Who can resist the hot, peppery taste of watercress in a salad, a sandwich, or even garnishing a burger, but did you know that watercress is very easy to grow yourself? Read on to learn how to grow watercress at home in your own garden.
As a water-loving perennial, it’s often assumed that watercress can only be grown in fresh flowing water. While this is true, you’ll be happy to learn that recreating these growing conditions using containers is straightforward. You can even grow watercress on a sunny windowsill if you follow our tips!
Watercress has been cultivated since Roman and Greek times and there are good reasons for its long success. Those small fresh leaves are packed full of vitamins A and C, iron, calcium and folic acid making watercress a nutritional powerhouse. It’s not just for salad mixes either. Add a handful of leaves to smoothies for a healthy vitamin boost or try your hand at making watercress soup or pesto sauce to add to pasta. Either way, this incredibly versatile leaf is going to taste delicious.
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Quick Care Guide
Learning how to grow watercress can be very rewarding. Source: Wendell Smith
|Common Name(s)||Watercress, garden cress|
|Scientific Name||Nasturtium officinale|
|Days to Harvest||4-7 weeks|
|Light||Full sun to part shade|
|Soil||Wet clay, silt, chalk, loam, sandy|
|Fertilizer||Balanced water soluble fertilizer or seaweed feed|
|Pests||Snails, slugs, whitefly|
|Diseases||Damping-off, crook rot|
All About Watercress
Watercress growing in the wild. Source: FotoGuy 49057
Watercress, also known as garden cress, comes from the cabbage or mustard family Brassicaceae. With the botanical name Nasturtium officinale, it would be easy to confuse watercress with the land-grown, colorful nasturtium ornamental flowering plant, Tropaeolum majus. To add even more confusion, both plants are edible and have a strong peppery flavor, but they are not related botanically.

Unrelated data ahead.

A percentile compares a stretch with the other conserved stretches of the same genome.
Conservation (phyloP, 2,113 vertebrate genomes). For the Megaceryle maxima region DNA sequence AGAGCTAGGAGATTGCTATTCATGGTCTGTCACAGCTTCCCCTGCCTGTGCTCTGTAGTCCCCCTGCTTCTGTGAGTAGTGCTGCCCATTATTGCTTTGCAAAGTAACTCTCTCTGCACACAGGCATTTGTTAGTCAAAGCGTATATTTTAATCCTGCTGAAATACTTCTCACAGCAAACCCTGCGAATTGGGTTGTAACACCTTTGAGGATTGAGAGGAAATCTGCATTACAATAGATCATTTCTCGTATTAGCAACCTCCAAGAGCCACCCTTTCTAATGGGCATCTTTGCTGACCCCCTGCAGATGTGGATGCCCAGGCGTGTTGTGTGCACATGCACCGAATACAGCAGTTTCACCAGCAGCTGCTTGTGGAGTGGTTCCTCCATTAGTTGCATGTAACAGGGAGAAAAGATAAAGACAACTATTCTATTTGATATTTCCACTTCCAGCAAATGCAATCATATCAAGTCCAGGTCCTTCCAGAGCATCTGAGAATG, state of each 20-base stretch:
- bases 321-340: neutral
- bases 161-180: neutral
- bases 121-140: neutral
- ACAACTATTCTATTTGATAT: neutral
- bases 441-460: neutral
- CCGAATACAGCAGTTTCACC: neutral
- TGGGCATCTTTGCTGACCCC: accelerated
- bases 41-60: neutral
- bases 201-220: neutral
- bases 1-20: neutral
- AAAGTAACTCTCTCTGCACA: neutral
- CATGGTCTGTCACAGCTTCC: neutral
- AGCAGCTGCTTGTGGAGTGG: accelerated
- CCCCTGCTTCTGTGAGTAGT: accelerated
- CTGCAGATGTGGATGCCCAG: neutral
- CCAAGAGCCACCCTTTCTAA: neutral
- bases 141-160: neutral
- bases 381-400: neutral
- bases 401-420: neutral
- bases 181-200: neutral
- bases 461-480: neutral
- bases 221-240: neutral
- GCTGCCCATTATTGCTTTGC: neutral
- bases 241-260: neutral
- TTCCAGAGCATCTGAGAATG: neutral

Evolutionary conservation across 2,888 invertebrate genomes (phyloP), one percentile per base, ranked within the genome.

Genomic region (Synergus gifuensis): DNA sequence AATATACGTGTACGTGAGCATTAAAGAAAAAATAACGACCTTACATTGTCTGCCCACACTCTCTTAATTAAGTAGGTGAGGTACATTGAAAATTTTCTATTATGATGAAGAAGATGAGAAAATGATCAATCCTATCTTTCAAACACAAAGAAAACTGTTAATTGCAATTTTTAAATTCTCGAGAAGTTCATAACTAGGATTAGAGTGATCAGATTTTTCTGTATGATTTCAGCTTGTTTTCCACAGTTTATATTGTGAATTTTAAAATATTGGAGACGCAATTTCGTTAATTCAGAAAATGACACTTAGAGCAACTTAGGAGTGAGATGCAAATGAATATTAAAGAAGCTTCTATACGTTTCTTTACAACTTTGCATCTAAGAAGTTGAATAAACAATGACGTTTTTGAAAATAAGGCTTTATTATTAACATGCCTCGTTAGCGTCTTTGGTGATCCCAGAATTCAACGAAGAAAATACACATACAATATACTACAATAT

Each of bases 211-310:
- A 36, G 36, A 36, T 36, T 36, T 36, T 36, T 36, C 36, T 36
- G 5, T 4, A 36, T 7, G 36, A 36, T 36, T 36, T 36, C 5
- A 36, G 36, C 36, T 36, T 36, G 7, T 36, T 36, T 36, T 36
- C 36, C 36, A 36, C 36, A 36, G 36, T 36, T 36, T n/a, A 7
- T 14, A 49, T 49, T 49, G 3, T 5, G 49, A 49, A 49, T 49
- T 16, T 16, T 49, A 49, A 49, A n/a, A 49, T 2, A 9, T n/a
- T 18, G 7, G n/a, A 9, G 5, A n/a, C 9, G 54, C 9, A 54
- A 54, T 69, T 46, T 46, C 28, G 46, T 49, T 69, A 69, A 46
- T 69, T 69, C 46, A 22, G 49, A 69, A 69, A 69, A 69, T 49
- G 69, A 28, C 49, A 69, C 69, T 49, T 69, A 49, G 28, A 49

Watercress is native to Europe and Asia and is naturalized across North America growing in streams, springs, slow-moving rivers, and marshland. As a semi-aquatic plant, watercress thrives in permanently wet conditions, either partially submerged or grown in soil regularly refreshed with clean, clear water. Watercress cannot grow in a stagnant environment.
Watercress has a dense, sprawling growth habit, propagating freely from leaf nodes which is why you sometimes see fine hair-like white roots on your bagged watercress salad from the supermarket. Leaves are mid-green, alternate, pinnately compound ranging between three to nine leaflets growing on hollow stems.
Clusters of four-petalled white flowers are borne on dark green/brown stalks protruding slightly above the carpet of leaves and are a magnet to water insects, hoverflies, and bees. Flower production is stimulated by day length and tends to occur in mid to late summer. Seed pods are similar in appearance to other brassica family plants, long, thin, and upright turning brown when ready to harvest. Pods remain elevated above the water bursting when ripe, falling close to the parent plant and usually germinating within a week providing continuous crop throughout the season. Seeds are tiny, oval, brown specks that are best broad sown. Each pod contains 20+ seeds and each cluster of flowers has around 20 seed pods. Watercress has both basal roots to secure the plant to the location and advantageous roots that float and assist in progressing plant colonization.